With lush forests, picturesque beaches, and awe-inspiring volcanic mountains, Hawaii is the perfect home for unique creatures. The animals found here are like no others on the planet. Years and years of isolation have led them to adapt to Hawaii's specific habitat.
Five of these endemic species living today are the Hawaiian monk seal, Hawaiian honeycreeper, Hawaiian hoary bat, Hawaiian goose, and the Banded Spiny lobster.
Read on to learn more about these beautiful and special animal species from Hawaii.
Hawaiian Monk Seal
Hawaiian monk seals begin life as small, black pups. As they age, their coats begin to gray, which can sometimes look green due to algae buildup. To remove this layer of algae, they molt once a year, shedding the top layer of their fur and skin, leaving them with a light gray, smooth coat.
These seals don’t live in colonies like other species. However, you can occasionally see them sleeping in small groups for days on Hawaiian beaches.
These mammals spend their time alone in the warm, tropical waters near the beach. In the water, they mate and forage for food. The Hawaiian monk seal dines on a variety of sea creatures, including fish, squid, octopus, eel, and crustaceans. On land, they rest, molt, and give birth. A Hawaiian monk seal can live up to 30 years.
Yet, they are an endangered species, with only about 1,570 seals left on the islands. Scientists believe low juvenile survival rates, fishing net entanglement, predatory sharks, pollution, habitat loss, and disease contribute to their conservation status.
Scientists are working to improve the conservation status of these cute creatures by vaccinating them against diseases, reducing human interaction, providing education, and protecting their habitats.
Hawaiian honeycreepers are usually either red-and-black with thin bills or green with orange and yellow markings with finch-like bills. Most Hawaiian honeycreepers have troughlike tongues.
The red-and-black varieties typically feed on nectar, dining on a rich variety of Hawaiian flowers. The greenish ones prefer to eat seeds, fruits, and insects. Both varieties are only about 4-8 inches in size.
The Hawaiian honeycreepers’ isolation has made them distinct from other bird species in their family. Likely, their finch cousins migrated to the Hawaiian islands some 7.2 million years ago. Each Hawaiian Island formed over time, giving these birds a new habitat to colonize. As they did, they evolved and changed into the varieties we see today.
As adaptable as the Hawaiian honeycreepers are, 8 of the original 23 are extinct. Most of the remaining species are endangered. Loss of habitat and invasive species are the leading cause of their decline.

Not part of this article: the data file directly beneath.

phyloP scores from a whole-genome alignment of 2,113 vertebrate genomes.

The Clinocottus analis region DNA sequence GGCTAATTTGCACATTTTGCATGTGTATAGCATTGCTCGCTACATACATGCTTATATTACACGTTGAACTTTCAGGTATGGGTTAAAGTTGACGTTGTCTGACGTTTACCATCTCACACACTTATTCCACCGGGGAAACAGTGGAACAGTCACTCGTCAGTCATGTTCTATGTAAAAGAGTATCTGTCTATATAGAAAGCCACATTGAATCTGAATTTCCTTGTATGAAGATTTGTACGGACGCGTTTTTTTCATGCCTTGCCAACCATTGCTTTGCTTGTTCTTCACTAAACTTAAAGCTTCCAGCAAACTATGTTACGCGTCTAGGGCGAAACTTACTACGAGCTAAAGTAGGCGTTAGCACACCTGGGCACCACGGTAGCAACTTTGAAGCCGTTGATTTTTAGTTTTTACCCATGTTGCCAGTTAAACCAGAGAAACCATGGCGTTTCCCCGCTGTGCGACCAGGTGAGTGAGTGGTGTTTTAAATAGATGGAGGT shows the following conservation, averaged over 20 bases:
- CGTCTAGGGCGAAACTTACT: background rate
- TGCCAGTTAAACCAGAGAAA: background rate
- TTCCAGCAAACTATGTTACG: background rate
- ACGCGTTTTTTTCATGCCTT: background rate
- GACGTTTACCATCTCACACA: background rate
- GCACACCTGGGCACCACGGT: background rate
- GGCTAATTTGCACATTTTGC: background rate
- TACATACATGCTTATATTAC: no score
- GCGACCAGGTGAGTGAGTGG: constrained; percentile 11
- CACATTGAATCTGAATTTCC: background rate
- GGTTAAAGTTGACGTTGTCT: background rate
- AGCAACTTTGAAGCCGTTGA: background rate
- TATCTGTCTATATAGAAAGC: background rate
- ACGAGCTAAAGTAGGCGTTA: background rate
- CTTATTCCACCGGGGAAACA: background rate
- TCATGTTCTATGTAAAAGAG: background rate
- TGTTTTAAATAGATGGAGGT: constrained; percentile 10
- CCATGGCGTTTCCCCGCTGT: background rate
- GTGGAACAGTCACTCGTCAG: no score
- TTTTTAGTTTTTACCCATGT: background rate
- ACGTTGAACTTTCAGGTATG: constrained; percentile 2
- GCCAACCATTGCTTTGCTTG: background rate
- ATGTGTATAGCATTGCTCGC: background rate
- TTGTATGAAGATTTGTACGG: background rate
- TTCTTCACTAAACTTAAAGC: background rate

Hawaiian Hoary Bat
Natively known as ope’ape’a, the Hawaiian hoary bat is the only land mammal native to the Hawaiian Islands. The North American hoary bat likely traveled the 2,000-mile distance to these islands some 10,000 years ago, making it their new home.
Hawaiian hoary bats are nocturnal and solitary animals that roost in trees. When night falls, they fly through the sky foraging for insects, particularly moths. This beautiful bat has long, narrow wings and long, soft brown fur with white tips. Their wingspan is about a foot long.
The exact number of ope’ape’a is unknown because these bats are reclusive and don’t form groups. Scientists listed this species as endangered in the 1970s, and although there have been efforts to down-list this status, the lack of data has thwarted these efforts. Today, habitat loss and pesticides pose the biggest threat to these bats.
The nene, or Hawaiian Goose, is the official state bird of Hawaii. This medium-sized goose has a black head, bill, webbed feet, and tail feathers. Its cheeks and neck are tan, while its body is a gray-brown barred pattern.
This species is the only endemic goose still alive on the Hawaiian Islands. This species likely evolved from the Canadian goose around 3 million years ago. Now, these lovely birds walk lava on their specialized webbed feet, dwelling in sparsely vegetated lands near lava flows, volcanic deserts, grassland, shrubland, and woodlands.
Nenes eat leaves, seeds, and fruits from many of the native plants on the island. They nest on the ground from October to March and lay around 2-5 eggs.
In the late 1800s, invasive mammals and humans hunted the nene to excess, reducing their numbers. From 1911 on, shooting a nene became illegal. In 1952, there were only about 30 of these birds. In 1982, people accidentally released a group of captive nene on the island of Kauai after a hurricane. Remarkably, the birds thrived so that now there are over 3,000.
Conservation efforts to breed and release the nene, as well as remove invasive species like the mongoose, continue.
Banded Spiny Lobster
Unlike true lobsters, the spiny lobsters in the coastal waters of Hawaii don’t have large pincers. They do have forward-pointing spines on their carapace and are typically brightly colored.
These nocturnal creatures forage in reefs for snails, clams, sea hares, crabs, and sea urchins. They reproduce around 4 times a year, creating a mass of orange eggs that hatch into larvae. The few larvae that survive will eventually metamorphose into adults.
The banded spiny lobster is a valued food source for islanders. As such, they have a vulnerable status due to overfishing. The government has intervened by implementing fishing restrictions to try to build back its numbers.
Isolation and years of evolution have made the native species of Hawaii utterly unique. From the Hawaiian monk seal to the Banded Spiny Lobster, each of these creatures is a beautiful and remarkable part of Hawaii’s ecosystem. If we continue to support conservation efforts and work toward preserving these truly magnificent creatures, they can be here for generations to come.